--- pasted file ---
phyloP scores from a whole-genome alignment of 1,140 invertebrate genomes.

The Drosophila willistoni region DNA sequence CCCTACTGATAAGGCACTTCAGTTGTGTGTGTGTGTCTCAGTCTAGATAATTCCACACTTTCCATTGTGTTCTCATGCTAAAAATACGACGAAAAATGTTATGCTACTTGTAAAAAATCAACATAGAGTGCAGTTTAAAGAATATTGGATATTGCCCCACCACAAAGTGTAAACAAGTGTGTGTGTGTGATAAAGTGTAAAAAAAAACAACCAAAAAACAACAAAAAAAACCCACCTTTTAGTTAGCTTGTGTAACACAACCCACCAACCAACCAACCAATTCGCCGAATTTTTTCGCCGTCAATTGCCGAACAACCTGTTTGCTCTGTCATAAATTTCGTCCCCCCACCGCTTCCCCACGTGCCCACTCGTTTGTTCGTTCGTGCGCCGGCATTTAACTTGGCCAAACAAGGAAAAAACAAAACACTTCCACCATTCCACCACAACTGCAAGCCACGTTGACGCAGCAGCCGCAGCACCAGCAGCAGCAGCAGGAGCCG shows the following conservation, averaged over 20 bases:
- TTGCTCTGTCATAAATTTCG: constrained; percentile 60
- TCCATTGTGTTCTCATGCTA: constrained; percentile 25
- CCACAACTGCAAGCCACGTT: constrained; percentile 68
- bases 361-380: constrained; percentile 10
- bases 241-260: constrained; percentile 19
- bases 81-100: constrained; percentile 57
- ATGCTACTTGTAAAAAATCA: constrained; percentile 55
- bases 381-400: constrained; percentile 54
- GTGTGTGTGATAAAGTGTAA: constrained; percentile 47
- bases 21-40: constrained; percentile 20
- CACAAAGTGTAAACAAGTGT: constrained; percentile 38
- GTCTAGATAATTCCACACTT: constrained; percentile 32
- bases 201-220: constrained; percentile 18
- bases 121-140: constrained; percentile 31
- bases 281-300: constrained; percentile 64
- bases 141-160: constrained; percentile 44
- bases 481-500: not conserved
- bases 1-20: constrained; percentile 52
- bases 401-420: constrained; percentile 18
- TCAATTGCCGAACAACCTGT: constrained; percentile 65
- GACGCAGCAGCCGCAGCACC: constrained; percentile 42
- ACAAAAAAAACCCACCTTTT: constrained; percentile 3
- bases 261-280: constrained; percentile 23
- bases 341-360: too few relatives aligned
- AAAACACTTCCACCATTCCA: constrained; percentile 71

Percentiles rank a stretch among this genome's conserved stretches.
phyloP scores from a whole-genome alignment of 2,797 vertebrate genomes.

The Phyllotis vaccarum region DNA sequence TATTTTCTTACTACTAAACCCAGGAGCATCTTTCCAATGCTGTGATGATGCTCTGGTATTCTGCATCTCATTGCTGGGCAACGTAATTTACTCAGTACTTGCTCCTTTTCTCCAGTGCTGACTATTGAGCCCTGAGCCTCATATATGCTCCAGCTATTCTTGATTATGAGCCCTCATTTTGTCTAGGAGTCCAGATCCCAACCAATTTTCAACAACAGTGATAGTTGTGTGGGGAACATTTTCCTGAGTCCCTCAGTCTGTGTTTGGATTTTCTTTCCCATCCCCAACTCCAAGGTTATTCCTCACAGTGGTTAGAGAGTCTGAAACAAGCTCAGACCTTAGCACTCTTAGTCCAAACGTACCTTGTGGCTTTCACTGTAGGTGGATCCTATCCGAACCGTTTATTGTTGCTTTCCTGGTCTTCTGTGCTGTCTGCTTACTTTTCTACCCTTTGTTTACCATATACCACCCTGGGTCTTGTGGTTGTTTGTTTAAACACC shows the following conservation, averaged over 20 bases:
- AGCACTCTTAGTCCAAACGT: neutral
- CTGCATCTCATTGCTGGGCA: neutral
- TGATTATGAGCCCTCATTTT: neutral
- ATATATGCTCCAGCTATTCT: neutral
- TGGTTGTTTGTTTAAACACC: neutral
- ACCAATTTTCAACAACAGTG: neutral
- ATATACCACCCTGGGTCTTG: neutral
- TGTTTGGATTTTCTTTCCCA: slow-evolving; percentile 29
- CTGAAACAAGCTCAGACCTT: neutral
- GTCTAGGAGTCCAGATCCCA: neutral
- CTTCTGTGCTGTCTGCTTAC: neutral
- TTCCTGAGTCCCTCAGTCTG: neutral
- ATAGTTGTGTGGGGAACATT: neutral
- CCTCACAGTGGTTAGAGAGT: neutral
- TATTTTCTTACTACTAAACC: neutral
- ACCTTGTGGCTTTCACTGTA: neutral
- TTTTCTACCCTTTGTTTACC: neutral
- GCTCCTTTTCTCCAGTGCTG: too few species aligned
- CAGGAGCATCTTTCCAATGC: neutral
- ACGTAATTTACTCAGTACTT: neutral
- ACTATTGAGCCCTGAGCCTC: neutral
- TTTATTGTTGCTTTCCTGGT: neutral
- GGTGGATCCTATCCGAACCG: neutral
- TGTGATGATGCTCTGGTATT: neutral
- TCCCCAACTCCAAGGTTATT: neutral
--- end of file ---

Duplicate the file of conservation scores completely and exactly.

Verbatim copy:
phyloP scores from a whole-genome alignment of 1,140 invertebrate genomes.

The Drosophila willistoni region DNA sequence CCCTACTGATAAGGCACTTCAGTTGTGTGTGTGTGTCTCAGTCTAGATAATTCCACACTTTCCATTGTGTTCTCATGCTAAAAATACGACGAAAAATGTTATGCTACTTGTAAAAAATCAACATAGAGTGCAGTTTAAAGAATATTGGATATTGCCCCACCACAAAGTGTAAACAAGTGTGTGTGTGTGATAAAGTGTAAAAAAAAACAACCAAAAAACAACAAAAAAAACCCACCTTTTAGTTAGCTTGTGTAACACAACCCACCAACCAACCAACCAATTCGCCGAATTTTTTCGCCGTCAATTGCCGAACAACCTGTTTGCTCTGTCATAAATTTCGTCCCCCCACCGCTTCCCCACGTGCCCACTCGTTTGTTCGTTCGTGCGCCGGCATTTAACTTGGCCAAACAAGGAAAAAACAAAACACTTCCACCATTCCACCACAACTGCAAGCCACGTTGACGCAGCAGCCGCAGCACCAGCAGCAGCAGCAGGAGCCG shows the following conservation, averaged over 20 bases:
- TTGCTCTGTCATAAATTTCG: constrained; percentile 60
- TCCATTGTGTTCTCATGCTA: constrained; percentile 25
- CCACAACTGCAAGCCACGTT: constrained; percentile 68
- bases 361-380: constrained; percentile 10
- bases 241-260: constrained; percentile 19
- bases 81-100: constrained; percentile 57
- ATGCTACTTGTAAAAAATCA: constrained; percentile 55
- bases 381-400: constrained; percentile 54
- GTGTGTGTGATAAAGTGTAA: constrained; percentile 47
- bases 21-40: constrained; percentile 20
- CACAAAGTGTAAACAAGTGT: constrained; percentile 38
- GTCTAGATAATTCCACACTT: constrained; percentile 32
- bases 201-220: constrained; percentile 18
- bases 121-140: constrained; percentile 31
- bases 281-300: constrained; percentile 64
- bases 141-160: constrained; percentile 44
- bases 481-500: not conserved
- bases 1-20: constrained; percentile 52
- bases 401-420: constrained; percentile 18
- TCAATTGCCGAACAACCTGT: constrained; percentile 65
- GACGCAGCAGCCGCAGCACC: constrained; percentile 42
- ACAAAAAAAACCCACCTTTT: constrained; percentile 3
- bases 261-280: constrained; percentile 23
- bases 341-360: too few relatives aligned
- AAAACACTTCCACCATTCCA: constrained; percentile 71

Percentiles rank a stretch among this genome's conserved stretches.
phyloP scores from a whole-genome alignment of 2,797 vertebrate genomes.

The Phyllotis vaccarum region DNA sequence TATTTTCTTACTACTAAACCCAGGAGCATCTTTCCAATGCTGTGATGATGCTCTGGTATTCTGCATCTCATTGCTGGGCAACGTAATTTACTCAGTACTTGCTCCTTTTCTCCAGTGCTGACTATTGAGCCCTGAGCCTCATATATGCTCCAGCTATTCTTGATTATGAGCCCTCATTTTGTCTAGGAGTCCAGATCCCAACCAATTTTCAACAACAGTGATAGTTGTGTGGGGAACATTTTCCTGAGTCCCTCAGTCTGTGTTTGGATTTTCTTTCCCATCCCCAACTCCAAGGTTATTCCTCACAGTGGTTAGAGAGTCTGAAACAAGCTCAGACCTTAGCACTCTTAGTCCAAACGTACCTTGTGGCTTTCACTGTAGGTGGATCCTATCCGAACCGTTTATTGTTGCTTTCCTGGTCTTCTGTGCTGTCTGCTTACTTTTCTACCCTTTGTTTACCATATACCACCCTGGGTCTTGTGGTTGTTTGTTTAAACACC shows the following conservation, averaged over 20 bases:
- AGCACTCTTAGTCCAAACGT: neutral
- CTGCATCTCATTGCTGGGCA: neutral
- TGATTATGAGCCCTCATTTT: neutral
- ATATATGCTCCAGCTATTCT: neutral
- TGGTTGTTTGTTTAAACACC: neutral
- ACCAATTTTCAACAACAGTG: neutral
- ATATACCACCCTGGGTCTTG: neutral
- TGTTTGGATTTTCTTTCCCA: slow-evolving; percentile 29
- CTGAAACAAGCTCAGACCTT: neutral
- GTCTAGGAGTCCAGATCCCA: neutral
- CTTCTGTGCTGTCTGCTTAC: neutral
- TTCCTGAGTCCCTCAGTCTG: neutral
- ATAGTTGTGTGGGGAACATT: neutral
- CCTCACAGTGGTTAGAGAGT: neutral
- TATTTTCTTACTACTAAACC: neutral
- ACCTTGTGGCTTTCACTGTA: neutral
- TTTTCTACCCTTTGTTTACC: neutral
- GCTCCTTTTCTCCAGTGCTG: too few species aligned
- CAGGAGCATCTTTCCAATGC: neutral
- ACGTAATTTACTCAGTACTT: neutral
- ACTATTGAGCCCTGAGCCTC: neutral
- TTTATTGTTGCTTTCCTGGT: neutral
- GGTGGATCCTATCCGAACCG: neutral
- TGTGATGATGCTCTGGTATT: neutral
- TCCCCAACTCCAAGGTTATT: neutral